Trump's strained relationship with Silicon Valley was ranked one of the biggest risks of 2017

It's no secret that Silicon Valley and Donald Trump don't get along very well. Hardly anyone from Silicon Valley supported Trump ahead of the election, with the exception of venture capitalist Peter Thiel. In fact, many tech CEOs were outspoken against the president-elect.

But is it really that big of a deal if Trump isn't buddy-buddy with every tech mogul?

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According to one of the world's top risk analysis firms, the strained relationship could pose some real problems — both for the tech companies and for the US and global economies which rely on those companies.

The Eurasian Group ranked the relationship between Trump and Silicon Valley number 7 on its list of the top 10 biggest risks for 2017.

This is despite the fact that Trump hosted many of the top tech executives at Trump Tower last month: "[The meeting] took away some of the immediacy of the fight, showing they can have a meeting that doesn't break down is useful, but there was no meeting of the minds there," Eurasia Group's president Ian Bremmer said to Business Insider.

In particular, Bremmer and his team believe the president-elect and Silicon Valley will clash in three areas:

1- New media. Critical to Trump's victory was his ability to dominate social media and both real and fake news. But as new media firms focus on stopping the spread of fake news and alt-right messaging, this can be a cause for concern for the president-elect: "It's a direct threat to his ability to maintain his popularity—and the appeal of his brand—and one he'll feel the need to combat," the Eurasia Group wrote in their blog post.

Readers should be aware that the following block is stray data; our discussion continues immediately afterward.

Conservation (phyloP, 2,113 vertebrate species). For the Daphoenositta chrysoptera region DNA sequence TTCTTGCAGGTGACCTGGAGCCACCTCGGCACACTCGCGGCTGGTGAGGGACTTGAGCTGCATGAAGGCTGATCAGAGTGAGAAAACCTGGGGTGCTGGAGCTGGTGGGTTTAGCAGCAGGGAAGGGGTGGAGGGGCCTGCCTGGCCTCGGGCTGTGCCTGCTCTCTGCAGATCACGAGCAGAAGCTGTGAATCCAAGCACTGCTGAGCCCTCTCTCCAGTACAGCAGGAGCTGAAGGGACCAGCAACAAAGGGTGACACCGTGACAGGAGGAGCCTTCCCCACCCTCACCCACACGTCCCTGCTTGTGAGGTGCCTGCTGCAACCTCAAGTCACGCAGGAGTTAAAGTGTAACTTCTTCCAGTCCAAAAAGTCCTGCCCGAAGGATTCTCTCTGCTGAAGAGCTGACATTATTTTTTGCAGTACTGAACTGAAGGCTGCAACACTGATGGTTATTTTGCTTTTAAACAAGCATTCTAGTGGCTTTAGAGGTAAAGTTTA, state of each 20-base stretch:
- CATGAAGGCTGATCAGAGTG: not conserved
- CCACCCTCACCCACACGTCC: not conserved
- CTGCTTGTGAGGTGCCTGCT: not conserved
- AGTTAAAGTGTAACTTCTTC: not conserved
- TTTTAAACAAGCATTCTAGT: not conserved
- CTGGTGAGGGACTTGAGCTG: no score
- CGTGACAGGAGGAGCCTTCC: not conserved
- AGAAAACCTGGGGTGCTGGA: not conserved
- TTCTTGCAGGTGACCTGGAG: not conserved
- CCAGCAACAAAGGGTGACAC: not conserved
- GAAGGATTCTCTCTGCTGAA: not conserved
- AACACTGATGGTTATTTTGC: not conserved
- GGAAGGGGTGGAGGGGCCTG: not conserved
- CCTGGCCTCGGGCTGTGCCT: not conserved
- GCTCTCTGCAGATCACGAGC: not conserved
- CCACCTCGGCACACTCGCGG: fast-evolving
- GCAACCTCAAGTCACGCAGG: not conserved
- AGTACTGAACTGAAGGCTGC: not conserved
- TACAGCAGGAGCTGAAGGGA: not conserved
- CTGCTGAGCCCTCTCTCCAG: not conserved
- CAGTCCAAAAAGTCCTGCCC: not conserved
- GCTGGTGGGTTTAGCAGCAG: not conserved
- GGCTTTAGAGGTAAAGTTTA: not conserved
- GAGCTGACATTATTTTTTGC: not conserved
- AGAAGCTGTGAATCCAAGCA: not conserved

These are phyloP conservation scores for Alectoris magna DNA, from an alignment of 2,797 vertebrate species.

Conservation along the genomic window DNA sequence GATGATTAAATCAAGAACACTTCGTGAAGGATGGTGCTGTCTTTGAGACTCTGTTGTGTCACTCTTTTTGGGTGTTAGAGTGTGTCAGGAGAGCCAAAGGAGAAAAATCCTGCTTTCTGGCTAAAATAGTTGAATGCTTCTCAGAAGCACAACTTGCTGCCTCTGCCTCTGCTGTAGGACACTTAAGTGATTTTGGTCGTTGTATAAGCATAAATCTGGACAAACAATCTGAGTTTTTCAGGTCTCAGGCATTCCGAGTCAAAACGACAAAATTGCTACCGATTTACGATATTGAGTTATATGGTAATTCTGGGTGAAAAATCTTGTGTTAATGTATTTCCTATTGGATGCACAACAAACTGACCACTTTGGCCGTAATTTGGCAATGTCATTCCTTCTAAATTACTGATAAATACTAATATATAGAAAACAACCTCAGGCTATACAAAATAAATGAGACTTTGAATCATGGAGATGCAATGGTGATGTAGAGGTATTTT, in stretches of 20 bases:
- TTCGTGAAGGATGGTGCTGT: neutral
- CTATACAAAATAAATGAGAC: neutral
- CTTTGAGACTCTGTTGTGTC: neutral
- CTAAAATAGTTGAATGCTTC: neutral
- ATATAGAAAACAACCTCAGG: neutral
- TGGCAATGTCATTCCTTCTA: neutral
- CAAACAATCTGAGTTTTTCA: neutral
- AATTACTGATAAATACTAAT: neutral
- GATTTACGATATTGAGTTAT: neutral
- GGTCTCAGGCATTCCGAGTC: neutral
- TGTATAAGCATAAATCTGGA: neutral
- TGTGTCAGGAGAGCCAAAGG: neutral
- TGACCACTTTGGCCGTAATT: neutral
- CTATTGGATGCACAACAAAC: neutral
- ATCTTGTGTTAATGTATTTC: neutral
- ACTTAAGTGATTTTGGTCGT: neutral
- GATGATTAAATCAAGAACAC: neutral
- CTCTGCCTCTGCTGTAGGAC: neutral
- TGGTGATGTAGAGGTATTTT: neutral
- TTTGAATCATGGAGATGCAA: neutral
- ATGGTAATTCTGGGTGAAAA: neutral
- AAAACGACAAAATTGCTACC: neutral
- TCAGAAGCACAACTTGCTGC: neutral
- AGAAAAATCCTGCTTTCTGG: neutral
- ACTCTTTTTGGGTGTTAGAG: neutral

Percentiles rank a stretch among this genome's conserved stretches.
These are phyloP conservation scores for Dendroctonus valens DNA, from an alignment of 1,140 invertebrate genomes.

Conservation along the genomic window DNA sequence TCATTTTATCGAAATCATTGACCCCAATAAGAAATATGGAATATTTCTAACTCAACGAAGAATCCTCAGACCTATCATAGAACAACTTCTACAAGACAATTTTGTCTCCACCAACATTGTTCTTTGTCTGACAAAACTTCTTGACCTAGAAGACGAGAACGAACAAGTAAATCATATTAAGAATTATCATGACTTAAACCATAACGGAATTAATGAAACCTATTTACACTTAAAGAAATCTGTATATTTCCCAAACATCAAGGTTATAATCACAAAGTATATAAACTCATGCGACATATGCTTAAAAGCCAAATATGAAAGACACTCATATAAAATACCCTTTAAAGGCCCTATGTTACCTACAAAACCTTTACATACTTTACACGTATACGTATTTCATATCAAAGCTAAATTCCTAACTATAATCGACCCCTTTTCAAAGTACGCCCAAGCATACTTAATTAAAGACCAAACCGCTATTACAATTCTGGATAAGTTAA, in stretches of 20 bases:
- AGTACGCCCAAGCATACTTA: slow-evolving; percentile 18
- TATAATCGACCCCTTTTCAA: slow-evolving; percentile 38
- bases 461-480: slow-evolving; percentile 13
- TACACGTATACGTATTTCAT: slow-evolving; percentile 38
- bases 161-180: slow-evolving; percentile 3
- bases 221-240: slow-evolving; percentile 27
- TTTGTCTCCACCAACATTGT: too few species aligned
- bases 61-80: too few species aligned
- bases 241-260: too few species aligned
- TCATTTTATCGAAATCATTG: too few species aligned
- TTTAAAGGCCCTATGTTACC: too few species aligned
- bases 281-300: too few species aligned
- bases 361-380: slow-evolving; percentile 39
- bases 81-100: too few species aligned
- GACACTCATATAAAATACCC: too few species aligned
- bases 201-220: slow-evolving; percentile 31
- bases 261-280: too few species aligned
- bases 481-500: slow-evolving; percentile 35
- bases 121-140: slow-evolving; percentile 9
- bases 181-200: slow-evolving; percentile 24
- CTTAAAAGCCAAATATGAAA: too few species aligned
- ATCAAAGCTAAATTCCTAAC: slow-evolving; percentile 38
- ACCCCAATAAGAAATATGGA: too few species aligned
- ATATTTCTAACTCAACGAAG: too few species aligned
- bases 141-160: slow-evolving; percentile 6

2- Security. "Trump's political agenda leads with national security, while Silicon Valley's core ideology centers on freedom and privacy," wrote the Eurasian Group. We might be seeing a lot more arguments like the one between Apple and the FBI.

3- Jobs. A huge part of Trump's campaign was the promise to bring back jobs. Meanwhile, Silicon Valley is at the forefront of automation. The two parties will clash as Silicon Valley continues to automate jobs that employ large portions of the US population.

It's important to remember that with any change of government administrations, there is a fair amount of uncertainty. Unfortunately, however, Trump's relationship with our nation's biggest technology leaders doesn't seem to provide any more stability.

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